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Maundy Thursday

In our Lenten journey we are nearing the cross, the place where Jesus will make visible that to which we are blind and change the way we see forever. We will see the excluded one give birth to a new kind of community that is scapegoat free.

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Good Friday

I imagine the rich man at the beginning of his day. He is a man about town, with pressing matters on his mind and very important people to meet. I am easily persuaded that someone like him has no time to volunteer with a local charity or dedicate himself to the protection of the less fortunate. But then we find Lazarus right outside his gate.

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Enough

In our Lenten journey we are nearing the cross, the place where Jesus will make visible that to which we are blind and change the way we see forever. We will see the excluded one give birth to a new kind of community that is scapegoat free.

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Embedded

In our Lenten journey we are nearing the cross, the place where Jesus will make visible that to which we are blind and change the way we see forever. We will see the excluded one give birth to a new kind of community that is scapegoat free.

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The Judgement of God

In our Lenten journey we are nearing the cross, the place where Jesus will make visible that to which we are blind and change the way we see forever. We will see the excluded one give birth to a new kind of community that is scapegoat free.

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Desire is Viral

Faith, hope and love are the antidotes to social chaos. But let’s be honest, they take a bit longer to spread than fear and anxiety. That is why in times like these, as the body of Christ, we are invited to get clear about what we want and whose desires we are borrowing.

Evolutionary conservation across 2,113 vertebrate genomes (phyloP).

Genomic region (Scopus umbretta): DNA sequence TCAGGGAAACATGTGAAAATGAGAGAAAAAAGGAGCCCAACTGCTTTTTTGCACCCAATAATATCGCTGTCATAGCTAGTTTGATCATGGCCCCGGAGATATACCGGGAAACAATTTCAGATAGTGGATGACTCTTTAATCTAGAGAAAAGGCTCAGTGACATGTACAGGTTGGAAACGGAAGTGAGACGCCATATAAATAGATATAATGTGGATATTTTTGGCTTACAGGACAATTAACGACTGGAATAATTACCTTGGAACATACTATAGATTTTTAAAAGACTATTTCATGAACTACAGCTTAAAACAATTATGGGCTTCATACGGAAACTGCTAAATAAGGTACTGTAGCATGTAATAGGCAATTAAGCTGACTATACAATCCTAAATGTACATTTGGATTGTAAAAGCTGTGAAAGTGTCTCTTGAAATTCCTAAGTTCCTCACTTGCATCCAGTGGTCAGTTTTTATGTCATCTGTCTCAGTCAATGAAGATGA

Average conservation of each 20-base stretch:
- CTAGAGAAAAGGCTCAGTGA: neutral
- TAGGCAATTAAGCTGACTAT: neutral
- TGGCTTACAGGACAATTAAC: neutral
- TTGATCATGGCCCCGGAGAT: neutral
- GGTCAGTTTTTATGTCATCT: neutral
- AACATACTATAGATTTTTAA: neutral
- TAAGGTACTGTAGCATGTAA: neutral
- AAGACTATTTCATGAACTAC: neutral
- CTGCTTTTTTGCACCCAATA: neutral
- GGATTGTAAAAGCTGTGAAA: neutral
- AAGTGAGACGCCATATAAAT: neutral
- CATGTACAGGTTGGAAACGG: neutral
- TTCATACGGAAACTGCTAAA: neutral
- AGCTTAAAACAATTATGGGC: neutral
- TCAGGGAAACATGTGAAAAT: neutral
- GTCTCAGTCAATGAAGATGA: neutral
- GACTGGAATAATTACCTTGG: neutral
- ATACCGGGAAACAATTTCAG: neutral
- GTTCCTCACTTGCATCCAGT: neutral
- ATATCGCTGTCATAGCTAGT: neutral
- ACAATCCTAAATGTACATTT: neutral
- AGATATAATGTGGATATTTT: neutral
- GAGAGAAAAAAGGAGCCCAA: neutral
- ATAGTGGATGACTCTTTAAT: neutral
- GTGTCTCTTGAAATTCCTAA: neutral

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The Most Unlovable and Unlikable

As fearful and terrorizing as it may be, the transfiguration causes me to long for a glimpse of the illuminated face of Christ and especially the body we have esteemed as most unlovable and unlikable. I pray that in meeting with such a vision, I will not be derailed, busying myself with building tabernacles, places where I can limit and control God’s uncontrollable light.

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Setting Out From Where You Are

After an encounter with the shadowlands of Ash Wednesday, we now sit silently in front of an opened curtain, revealing the five-week theater that is the Valley of Lent. The Gospel narrative for the first Sunday of Lent is that of the desert temptation.

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Ash Wednesday: Desire

In the inner room we can finally stop acting. In the inner room we are free of the crowds who so easily rule and run us like puppets. In the inner room, we stop feeding on the unstable and fickle desires of others and learn to borrow our desires from the One who desires us.

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Moments into Monuments

God’s glory is the divinity of seeing and proclaiming the Passion and the resurrection, even in the darkest of places. The way of Jesus journeys into the desert and sees bread where others see rocks. The divine glory sees the imago dei in a demon possessed boy that others have marginalized.

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Becoming Human

To be clear, this love isn’t just another law… It’s not another demand for perfection. Quite the opposite. It involves a healthy dose of failure and forgiveness from everyone involved. They are also key elements in our journey to becoming a force in creating true human community.

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The Box by the Door

This world’s devotion to middle class affluence is predicated on the sacraments of global gentrification’s hard sweeping brooms, capitalism’s consumerist temples, and a careless society’s superhighways that bypass the poor, the blind, and those crowded out by “progress.”

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Nunc Dimittis

As I stood at the pulpit and looked toward the pews, my breath was taken away. On the back wall of the chapel were several huge drawings of naked murder victims. An artist had taken a pencil and used it to bring to life the pain and agony of massacre and execution.